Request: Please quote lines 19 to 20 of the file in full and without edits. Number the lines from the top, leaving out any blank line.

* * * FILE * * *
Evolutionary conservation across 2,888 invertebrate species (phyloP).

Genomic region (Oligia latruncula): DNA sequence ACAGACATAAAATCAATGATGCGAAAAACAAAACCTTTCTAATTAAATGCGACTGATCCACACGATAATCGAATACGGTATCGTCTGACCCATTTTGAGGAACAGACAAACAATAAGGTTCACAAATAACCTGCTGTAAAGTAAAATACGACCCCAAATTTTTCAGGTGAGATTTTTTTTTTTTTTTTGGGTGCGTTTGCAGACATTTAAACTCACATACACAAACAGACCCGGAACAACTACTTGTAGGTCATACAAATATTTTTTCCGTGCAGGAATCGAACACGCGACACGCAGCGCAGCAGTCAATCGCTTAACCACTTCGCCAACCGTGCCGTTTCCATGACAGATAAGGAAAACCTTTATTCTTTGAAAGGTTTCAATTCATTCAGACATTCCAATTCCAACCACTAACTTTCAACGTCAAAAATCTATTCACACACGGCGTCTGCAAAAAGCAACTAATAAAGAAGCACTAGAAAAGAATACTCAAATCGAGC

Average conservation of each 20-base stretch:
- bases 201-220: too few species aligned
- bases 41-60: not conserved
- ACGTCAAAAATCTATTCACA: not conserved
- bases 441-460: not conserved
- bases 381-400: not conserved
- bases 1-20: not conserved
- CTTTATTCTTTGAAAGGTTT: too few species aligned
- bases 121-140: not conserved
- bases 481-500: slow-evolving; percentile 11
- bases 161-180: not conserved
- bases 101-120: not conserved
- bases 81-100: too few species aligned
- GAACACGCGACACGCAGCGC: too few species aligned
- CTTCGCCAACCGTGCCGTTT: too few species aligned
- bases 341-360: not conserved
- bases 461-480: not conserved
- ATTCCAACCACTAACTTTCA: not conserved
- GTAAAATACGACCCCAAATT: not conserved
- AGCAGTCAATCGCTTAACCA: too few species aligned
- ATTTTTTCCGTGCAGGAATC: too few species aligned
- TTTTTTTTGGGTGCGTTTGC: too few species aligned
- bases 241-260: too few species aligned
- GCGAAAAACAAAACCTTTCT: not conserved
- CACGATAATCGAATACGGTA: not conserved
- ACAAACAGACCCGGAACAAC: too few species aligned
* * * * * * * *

- bases 461-480: not conserved
- ATTCCAACCACTAACTTTCA: not conserved